Ka-Ching for Catena Networks
Catena Networks scooped up $75 million in venture funding yesterday, promising a pragmatic fix for the access bandwidth bottleneck.
Big deal? Certainly. Interesting technology? Very much so.
The company is developing a single chip and related systems, which, if successful, could dramatically change carrier economics for deploying broadband digital subscriber line (DSL) systems.
DSL deployments have been limited by many economic and political factors, among them the cost of deploying technicians and providing support for the services (see Last Mile Political Battle Heats Up and Whatever Happened to Sprint’s ION?). But another factor has been the distance limitations of DSLAM (DSL access multiplexer) devices, the equipment that enables DSL services and sits in a telecom central office. In many cases, DSL services remain out of reach for many customers if their homes or businesses are too far from the central office.
Catena is building a set of products that would combine the DSLAM function with that of the digital loop carrier (DLC) -- a smaller device that concentrates plain-old telephone service (POTS) lines and sits at curbsides in residential areas. The Catena products concentrate both POTS lines and DSL services in one line card, which would allow carriers to upgrade the DLC boxes and deploy DSL in one move.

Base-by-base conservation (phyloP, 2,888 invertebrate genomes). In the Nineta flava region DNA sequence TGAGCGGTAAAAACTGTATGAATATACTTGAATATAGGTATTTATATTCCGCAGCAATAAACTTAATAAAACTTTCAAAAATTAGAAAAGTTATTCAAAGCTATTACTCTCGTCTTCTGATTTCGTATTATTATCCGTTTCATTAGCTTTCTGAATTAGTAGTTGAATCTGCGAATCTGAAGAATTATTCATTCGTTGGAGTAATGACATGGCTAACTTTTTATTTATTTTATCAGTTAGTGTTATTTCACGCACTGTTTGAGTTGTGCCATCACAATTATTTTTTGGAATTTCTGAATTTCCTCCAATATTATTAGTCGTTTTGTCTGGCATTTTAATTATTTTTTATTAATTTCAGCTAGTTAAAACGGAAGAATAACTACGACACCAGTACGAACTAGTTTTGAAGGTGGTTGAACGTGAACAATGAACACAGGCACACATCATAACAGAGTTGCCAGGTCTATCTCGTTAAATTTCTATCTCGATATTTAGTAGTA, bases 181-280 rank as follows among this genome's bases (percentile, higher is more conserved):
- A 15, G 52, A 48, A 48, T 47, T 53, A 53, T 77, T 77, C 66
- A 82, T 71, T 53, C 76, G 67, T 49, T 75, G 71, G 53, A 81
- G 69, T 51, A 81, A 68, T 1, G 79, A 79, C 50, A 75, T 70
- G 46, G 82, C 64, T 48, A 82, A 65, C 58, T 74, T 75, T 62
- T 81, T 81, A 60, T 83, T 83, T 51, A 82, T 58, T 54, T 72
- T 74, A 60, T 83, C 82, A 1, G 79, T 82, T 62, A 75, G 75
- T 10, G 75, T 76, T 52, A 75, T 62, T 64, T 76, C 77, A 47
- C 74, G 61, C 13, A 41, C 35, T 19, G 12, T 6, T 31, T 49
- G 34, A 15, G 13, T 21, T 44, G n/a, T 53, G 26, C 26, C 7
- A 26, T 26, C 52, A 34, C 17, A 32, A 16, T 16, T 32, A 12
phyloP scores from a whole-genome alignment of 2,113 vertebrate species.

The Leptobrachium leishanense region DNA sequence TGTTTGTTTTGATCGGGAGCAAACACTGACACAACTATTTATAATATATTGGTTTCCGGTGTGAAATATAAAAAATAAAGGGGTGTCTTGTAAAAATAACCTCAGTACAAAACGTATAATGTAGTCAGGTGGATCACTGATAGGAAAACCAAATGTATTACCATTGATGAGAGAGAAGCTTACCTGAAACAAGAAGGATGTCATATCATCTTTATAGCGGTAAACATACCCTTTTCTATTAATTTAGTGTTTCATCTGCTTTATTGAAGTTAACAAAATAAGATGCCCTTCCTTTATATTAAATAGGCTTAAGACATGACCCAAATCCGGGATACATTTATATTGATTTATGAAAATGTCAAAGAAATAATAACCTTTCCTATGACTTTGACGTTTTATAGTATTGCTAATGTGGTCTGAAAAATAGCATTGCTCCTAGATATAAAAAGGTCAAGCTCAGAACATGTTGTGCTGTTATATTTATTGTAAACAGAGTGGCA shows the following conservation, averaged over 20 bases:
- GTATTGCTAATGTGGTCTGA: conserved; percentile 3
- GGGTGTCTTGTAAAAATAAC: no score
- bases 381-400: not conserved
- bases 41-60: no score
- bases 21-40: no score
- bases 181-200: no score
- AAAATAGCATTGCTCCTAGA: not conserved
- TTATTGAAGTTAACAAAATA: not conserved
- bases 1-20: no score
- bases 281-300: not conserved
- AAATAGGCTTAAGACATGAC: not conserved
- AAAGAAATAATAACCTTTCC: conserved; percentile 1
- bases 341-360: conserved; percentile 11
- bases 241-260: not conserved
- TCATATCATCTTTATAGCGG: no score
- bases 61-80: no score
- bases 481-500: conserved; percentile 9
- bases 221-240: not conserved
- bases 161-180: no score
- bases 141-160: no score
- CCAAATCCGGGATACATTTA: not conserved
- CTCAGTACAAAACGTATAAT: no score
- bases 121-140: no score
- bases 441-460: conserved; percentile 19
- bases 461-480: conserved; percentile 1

The promise of a game-changing technology in the access space drew the interest of a whole gang of VCs, including J&W Seligman & Co., Munder Capital Management, and WestAM, and previous investors Morgenthaler Ventures, Menlo Ventures, Berkeley International Capital, WorldView Technology Partners, Goldman Sachs & Co., Bessemer Venture Partners, BCE Capital, and Silicon Valley BancVentures.
James Wei, a partner at Worldview who was involved in the deal, said the technology could solve several problems at once for telcos, and thus speed up the deployment of DSL. The technology is especially appealing in suburban areas where many homes are spaced farther apart and would rely on access to DSL through a DLC box.
”Catena allows you to build a card that can upgrade most of the DLCs and offer DSL with increased POTS density,” says Wei. “There are 17 million phone lines [in the United States] sitting out there that are hanging off of remote terminals, and most of them are in wealthy areas that are too far away from the central office to get DSL.” The company has 375 employees and is already shipping product in limited quantity for revenue, according to Wei.
Competitors include existing public players such as ADC Telecommunications Inc. (Nasdaq: ADCT) and Alcatel SA (NYSE: ALA; Paris: CGEP:PA), as well as startups such as Calix Networks and Zhone Technologies Inc.
— R. Scott Raynovich, US Editor, Light Reading